How many of us have a boot on our necks? I would say most of us – at least most of us within Western society. And in many cases we have paid the cobbler’s bill.
Consider – here, right now, as I type this in Perth, Western Australia – I have the following overlords:
- The Australian Federal Government – who will prevent me from selling my land to overseas buyers without scrutiny, from importing cigars without a tax, and divulging military and naval codes. They may also prevent me from tearing a tag off a mattress, for all I know…
- The Western Australian State Government – who will regulate my ability to make liquor from toenails and to sell it to prospective clients, and who will also want a tax for every piece of paper I touch. I am not sure if they tax toilet paper, but I wouldn’t be surprised.
- The Melville City Council who demand obeisance for every bit of building I wish to do on my lot and who send snoopers with cameras to make sure that what eventuates is to their taste. I look forward to my encounter with the next snooper – I have a camera too and a website that can mock him.
- Every trade and professional guild and self-interest group that have gotten a charter from the state government to fix prices and exclude foreigners from their specialty. They have immense and frightening powers – and I am free of them all…having retired.
- The Cat. There is no appeal against the judgement of Cat Meow. If he decides that you will sleep rigid for 8 hours to provide a convenient resting place you must resign yourself to it. So far there has been no demand for human sacrifice but it is early days…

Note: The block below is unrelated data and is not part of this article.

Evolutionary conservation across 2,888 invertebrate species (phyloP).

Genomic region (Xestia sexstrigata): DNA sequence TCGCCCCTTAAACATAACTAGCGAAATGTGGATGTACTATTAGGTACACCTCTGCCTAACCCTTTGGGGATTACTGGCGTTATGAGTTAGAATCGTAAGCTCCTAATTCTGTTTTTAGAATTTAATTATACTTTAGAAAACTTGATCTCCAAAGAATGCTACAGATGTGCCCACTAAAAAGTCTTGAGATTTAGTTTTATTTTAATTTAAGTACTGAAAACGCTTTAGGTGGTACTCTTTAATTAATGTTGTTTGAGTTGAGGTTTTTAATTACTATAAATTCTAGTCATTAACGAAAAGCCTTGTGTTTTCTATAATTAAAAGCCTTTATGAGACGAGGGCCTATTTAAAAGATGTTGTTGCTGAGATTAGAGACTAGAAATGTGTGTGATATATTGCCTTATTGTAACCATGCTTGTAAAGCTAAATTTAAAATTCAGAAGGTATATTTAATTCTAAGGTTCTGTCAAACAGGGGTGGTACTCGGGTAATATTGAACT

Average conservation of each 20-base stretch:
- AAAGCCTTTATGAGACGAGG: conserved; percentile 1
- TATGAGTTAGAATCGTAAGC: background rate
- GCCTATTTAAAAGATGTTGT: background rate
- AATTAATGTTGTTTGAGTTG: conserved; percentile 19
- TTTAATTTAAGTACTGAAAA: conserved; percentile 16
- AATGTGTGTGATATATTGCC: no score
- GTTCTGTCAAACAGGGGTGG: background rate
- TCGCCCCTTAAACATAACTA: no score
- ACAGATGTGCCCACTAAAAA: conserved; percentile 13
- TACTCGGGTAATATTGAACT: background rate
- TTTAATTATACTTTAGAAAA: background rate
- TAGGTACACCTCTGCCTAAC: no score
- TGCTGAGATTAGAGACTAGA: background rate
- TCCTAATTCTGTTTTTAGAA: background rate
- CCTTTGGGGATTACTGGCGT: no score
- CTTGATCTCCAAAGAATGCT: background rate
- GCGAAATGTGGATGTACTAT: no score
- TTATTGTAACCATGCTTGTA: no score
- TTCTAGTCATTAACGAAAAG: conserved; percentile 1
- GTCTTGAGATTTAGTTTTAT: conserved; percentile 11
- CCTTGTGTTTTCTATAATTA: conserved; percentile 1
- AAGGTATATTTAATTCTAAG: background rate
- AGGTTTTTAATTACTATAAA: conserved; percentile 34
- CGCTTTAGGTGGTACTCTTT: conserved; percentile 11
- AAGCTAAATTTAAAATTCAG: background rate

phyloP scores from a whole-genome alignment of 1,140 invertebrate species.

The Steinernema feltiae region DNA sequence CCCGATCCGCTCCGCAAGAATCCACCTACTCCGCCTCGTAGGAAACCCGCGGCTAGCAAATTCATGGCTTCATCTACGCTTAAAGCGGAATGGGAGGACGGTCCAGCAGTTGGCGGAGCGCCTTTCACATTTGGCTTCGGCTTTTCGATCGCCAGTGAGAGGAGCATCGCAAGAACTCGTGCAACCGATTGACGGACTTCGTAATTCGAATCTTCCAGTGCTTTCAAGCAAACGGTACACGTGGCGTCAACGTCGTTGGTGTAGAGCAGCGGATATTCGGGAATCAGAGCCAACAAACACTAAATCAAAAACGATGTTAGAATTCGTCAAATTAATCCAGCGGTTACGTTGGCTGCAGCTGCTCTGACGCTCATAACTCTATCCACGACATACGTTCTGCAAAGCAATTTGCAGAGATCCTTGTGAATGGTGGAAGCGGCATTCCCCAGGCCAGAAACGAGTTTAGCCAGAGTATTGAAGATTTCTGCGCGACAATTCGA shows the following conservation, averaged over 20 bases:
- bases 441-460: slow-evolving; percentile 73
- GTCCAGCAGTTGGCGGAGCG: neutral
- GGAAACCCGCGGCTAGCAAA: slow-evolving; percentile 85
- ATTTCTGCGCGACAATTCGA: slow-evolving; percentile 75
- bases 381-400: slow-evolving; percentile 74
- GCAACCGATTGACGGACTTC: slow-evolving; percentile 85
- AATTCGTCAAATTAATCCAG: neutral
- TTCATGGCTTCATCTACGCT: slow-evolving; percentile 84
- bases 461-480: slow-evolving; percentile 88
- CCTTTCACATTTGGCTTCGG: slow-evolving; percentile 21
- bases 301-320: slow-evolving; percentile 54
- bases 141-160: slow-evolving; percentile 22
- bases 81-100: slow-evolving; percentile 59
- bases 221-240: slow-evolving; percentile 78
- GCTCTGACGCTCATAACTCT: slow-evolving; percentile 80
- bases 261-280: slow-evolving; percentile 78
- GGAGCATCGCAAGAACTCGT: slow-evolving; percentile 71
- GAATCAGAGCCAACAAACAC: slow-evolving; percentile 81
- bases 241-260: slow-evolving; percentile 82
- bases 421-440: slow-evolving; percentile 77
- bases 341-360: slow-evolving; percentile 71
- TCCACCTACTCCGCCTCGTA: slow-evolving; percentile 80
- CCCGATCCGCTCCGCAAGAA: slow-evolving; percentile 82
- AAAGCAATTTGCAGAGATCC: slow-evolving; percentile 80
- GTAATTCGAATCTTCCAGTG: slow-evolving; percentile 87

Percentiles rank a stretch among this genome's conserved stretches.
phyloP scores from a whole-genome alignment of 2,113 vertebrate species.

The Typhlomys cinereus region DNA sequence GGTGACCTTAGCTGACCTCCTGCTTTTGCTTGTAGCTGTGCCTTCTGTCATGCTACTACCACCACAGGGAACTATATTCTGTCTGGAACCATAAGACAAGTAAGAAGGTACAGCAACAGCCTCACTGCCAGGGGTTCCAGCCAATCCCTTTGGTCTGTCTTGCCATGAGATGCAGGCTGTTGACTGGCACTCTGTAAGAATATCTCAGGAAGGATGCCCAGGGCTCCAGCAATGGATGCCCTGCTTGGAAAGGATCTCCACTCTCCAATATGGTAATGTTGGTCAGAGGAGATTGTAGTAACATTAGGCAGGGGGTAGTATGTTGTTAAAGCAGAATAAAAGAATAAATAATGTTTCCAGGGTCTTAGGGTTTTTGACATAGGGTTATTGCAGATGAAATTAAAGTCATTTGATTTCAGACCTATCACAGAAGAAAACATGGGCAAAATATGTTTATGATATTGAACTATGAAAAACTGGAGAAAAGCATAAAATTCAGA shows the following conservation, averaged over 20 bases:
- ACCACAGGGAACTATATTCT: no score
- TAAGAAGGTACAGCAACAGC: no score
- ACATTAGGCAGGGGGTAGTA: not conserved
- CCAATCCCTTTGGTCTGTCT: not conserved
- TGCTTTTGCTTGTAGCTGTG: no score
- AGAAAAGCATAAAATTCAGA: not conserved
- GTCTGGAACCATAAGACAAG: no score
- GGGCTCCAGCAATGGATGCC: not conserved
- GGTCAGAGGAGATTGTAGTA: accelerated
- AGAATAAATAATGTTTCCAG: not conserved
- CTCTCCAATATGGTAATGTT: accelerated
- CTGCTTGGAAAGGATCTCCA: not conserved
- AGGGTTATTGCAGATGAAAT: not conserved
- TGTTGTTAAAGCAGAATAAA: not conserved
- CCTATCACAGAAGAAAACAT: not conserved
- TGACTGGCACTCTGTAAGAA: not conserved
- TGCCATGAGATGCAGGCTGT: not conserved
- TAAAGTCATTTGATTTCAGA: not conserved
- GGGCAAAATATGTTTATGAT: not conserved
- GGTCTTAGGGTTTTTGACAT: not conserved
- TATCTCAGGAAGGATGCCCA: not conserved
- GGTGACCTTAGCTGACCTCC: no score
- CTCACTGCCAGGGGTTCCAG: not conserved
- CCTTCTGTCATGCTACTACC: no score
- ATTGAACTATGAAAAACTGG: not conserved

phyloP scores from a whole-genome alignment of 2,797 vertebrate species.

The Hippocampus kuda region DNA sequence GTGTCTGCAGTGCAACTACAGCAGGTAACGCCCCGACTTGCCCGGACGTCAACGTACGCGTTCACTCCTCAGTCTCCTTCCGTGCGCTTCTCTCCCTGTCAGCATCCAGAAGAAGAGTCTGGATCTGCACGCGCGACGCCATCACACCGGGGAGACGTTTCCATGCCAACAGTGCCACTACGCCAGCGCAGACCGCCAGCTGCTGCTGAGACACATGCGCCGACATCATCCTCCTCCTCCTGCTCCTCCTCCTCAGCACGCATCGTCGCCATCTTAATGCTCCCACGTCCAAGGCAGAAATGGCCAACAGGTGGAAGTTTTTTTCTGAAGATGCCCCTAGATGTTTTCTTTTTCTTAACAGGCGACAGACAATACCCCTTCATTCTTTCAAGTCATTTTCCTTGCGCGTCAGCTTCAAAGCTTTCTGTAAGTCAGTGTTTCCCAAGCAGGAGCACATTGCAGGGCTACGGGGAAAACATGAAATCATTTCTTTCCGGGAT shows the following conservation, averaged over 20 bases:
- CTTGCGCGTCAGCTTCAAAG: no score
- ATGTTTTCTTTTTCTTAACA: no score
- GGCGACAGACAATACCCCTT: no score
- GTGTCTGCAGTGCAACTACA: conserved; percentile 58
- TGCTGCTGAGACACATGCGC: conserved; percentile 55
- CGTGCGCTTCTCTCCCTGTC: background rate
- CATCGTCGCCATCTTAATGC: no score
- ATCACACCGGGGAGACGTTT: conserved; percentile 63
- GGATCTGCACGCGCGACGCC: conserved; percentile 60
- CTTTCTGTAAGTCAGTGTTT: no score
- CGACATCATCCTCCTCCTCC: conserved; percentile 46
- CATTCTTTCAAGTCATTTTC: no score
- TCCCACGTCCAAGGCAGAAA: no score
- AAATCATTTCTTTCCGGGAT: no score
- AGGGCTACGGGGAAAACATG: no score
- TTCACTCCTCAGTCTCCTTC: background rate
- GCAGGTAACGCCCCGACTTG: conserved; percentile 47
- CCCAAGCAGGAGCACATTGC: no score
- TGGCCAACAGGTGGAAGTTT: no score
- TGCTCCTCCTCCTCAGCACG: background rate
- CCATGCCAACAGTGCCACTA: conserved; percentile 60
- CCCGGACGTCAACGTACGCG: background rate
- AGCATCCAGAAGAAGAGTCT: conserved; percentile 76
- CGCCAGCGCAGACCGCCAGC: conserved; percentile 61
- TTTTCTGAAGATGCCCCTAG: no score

- My hobby club. I don’t know yet the extent of the control it will exercise – but there is a constitution with numerous clauses on discipline. Only hobbies could engender such control…
Note that there are no secret societies, religious organisations, or ex-service clubs included in this list. I do not think I could bear the burden if there were. As it is I am doing research to see how I may free myself from passwords or other forms of electronic pavlovism.
Stay calm. I intend to keep my clothes on…
Note for Out-Of-Australia readers: Centrelink is the Australian federal government office that dispenses welfare payments to many people for many reasons. Much of what it does is possibly duplicated or overborne by the Repatriation Department and the Native Welfare Department, but it still has the bulk of the administrative tasks.
It has a spotted name amongst the people who access its services – some of them want more help than they get and more money than they receive. Some complain of long delays and administrative cock-ups. Others find that it is very helpful. The prospect of approaching it can be daunting – there are horror stories of what seems to be enmity between this office and the needy.
This year I experienced my first contact with it. Heretofore I have never interacted much with our federal government – I was not judged eligible for any student loans nor wanted for the navy. I paid taxes regularly but received no pension at all. But this time I was prompted to apply for a senior’s health card as an assistance to general living. It won’t mean too much – a few dollars off medicines – and I don’t take many medicines. A few dollars off a driver’s license. Perhaps a few more marginal perks. But I was terrified at the possible bureaucracy that might be entailed…Like I say, you hear stories.
The approach to the counter was normal – the ID procedure quite sensible with my Medicare card and a driver’s license – and the waiting room chairs in the big centre quite comfy. Lots of people and an hour’s wait, but no real hardship for a man with a book to read.